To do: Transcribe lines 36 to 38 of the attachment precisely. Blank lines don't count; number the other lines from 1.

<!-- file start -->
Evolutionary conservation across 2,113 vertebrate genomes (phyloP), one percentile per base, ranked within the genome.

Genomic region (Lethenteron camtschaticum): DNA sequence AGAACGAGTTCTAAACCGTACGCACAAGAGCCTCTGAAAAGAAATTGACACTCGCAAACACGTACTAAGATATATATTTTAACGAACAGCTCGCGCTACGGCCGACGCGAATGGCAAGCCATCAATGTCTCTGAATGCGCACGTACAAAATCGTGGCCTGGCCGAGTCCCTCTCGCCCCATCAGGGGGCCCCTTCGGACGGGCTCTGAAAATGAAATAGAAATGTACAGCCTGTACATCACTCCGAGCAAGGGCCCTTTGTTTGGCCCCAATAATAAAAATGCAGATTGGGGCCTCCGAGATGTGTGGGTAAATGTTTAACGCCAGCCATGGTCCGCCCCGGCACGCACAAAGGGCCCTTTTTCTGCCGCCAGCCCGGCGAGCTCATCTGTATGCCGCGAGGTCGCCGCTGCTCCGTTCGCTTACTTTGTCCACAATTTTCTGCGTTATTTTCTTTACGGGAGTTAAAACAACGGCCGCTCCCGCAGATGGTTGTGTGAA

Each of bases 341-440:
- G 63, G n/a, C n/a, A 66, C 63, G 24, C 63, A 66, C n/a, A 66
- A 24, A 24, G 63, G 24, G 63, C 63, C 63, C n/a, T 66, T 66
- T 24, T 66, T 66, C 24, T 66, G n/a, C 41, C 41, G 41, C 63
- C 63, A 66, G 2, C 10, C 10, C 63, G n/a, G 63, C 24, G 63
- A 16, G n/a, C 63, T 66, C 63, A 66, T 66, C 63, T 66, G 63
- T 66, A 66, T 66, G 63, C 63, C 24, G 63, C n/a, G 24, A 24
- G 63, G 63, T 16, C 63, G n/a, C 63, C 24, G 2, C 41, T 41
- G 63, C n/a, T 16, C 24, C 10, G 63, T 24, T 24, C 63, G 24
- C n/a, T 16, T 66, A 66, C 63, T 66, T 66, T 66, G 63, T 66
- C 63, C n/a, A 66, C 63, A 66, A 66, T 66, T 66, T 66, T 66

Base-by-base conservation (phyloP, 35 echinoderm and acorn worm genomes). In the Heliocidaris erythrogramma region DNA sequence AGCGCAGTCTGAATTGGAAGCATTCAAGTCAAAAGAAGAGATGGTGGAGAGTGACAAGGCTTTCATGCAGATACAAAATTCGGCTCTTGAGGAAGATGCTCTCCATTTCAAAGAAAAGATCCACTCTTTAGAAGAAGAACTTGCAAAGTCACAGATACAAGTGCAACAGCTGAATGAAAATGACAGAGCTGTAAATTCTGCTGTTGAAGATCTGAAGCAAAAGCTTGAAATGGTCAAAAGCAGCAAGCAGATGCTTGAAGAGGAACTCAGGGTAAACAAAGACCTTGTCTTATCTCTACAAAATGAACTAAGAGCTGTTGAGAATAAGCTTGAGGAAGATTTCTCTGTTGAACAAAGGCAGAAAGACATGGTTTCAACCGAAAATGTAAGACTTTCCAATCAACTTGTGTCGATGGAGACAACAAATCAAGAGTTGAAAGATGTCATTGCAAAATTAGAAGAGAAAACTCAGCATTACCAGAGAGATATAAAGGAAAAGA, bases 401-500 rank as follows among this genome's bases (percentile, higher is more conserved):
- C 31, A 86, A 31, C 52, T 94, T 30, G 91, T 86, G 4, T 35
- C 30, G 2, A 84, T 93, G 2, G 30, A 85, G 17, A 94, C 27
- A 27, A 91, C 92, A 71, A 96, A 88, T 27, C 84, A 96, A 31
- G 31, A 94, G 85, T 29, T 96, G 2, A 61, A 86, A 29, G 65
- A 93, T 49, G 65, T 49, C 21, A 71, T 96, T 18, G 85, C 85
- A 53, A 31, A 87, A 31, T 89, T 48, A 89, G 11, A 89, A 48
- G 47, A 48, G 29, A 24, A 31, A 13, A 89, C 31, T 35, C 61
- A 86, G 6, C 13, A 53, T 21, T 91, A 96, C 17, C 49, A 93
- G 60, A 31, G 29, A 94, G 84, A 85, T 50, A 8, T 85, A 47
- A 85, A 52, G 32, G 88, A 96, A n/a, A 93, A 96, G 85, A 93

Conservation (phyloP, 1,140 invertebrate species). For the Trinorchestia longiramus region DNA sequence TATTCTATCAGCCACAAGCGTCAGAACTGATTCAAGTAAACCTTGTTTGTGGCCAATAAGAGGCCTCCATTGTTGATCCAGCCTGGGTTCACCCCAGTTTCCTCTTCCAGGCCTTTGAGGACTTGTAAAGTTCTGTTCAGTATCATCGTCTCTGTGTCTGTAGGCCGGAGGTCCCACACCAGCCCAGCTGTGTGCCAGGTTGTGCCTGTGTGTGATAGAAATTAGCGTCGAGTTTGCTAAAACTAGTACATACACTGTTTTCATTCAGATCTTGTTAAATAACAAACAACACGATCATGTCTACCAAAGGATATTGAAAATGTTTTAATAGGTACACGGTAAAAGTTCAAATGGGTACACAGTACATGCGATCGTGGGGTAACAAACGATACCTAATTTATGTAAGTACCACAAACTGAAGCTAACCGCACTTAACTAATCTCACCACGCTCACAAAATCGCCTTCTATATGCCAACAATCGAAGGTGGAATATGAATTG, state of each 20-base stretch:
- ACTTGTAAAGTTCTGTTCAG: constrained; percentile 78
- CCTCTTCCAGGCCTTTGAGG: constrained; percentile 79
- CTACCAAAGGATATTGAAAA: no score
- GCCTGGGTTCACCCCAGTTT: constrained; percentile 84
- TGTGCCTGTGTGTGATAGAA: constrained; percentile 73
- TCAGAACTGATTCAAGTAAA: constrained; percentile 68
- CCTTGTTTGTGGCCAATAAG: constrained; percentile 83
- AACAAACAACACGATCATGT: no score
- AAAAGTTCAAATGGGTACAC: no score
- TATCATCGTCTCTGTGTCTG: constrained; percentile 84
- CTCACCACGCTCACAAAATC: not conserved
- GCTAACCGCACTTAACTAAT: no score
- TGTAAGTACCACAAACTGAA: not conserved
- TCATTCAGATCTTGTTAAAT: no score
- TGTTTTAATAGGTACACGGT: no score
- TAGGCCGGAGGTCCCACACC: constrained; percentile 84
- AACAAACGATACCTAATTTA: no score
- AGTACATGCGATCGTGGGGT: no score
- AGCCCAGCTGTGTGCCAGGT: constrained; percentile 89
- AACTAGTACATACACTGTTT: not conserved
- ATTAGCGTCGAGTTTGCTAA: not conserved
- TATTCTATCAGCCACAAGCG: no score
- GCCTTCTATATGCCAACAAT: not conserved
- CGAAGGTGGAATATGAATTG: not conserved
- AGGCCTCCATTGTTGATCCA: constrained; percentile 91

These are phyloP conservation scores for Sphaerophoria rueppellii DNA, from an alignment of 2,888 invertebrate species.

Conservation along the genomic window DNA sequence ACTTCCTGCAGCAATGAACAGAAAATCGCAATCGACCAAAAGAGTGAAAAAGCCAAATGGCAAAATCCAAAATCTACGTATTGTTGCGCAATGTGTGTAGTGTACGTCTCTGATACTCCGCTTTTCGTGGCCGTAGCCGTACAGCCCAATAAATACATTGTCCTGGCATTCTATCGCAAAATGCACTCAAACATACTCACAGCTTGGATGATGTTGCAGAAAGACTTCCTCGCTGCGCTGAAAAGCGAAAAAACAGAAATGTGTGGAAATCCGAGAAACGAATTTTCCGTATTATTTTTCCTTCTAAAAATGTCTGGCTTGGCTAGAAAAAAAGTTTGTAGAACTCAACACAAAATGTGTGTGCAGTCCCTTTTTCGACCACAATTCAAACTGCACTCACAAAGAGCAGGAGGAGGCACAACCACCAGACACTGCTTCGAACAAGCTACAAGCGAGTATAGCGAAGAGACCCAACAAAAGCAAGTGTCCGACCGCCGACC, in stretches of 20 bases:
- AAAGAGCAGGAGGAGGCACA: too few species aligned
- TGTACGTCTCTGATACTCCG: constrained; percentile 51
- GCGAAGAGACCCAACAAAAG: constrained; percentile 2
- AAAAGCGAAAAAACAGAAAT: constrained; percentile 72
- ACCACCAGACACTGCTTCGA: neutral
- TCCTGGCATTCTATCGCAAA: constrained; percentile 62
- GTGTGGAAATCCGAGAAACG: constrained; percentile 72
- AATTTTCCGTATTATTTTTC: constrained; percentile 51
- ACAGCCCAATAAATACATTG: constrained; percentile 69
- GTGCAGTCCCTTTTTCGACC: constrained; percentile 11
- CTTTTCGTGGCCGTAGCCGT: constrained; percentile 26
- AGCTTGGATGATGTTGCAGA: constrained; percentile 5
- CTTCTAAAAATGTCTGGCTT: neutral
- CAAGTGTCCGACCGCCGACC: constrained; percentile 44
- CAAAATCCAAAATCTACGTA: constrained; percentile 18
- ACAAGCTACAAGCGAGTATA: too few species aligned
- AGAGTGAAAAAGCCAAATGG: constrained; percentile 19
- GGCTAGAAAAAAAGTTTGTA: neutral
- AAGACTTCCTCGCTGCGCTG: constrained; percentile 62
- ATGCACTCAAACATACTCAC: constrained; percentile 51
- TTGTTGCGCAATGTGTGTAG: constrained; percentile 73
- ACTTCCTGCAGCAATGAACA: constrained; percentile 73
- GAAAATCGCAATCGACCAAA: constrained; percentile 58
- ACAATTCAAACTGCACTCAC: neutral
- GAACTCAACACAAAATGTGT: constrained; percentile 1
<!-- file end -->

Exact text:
- CTCACCACGCTCACAAAATC: not conserved
- GCTAACCGCACTTAACTAAT: no score
- TGTAAGTACCACAAACTGAA: not conserved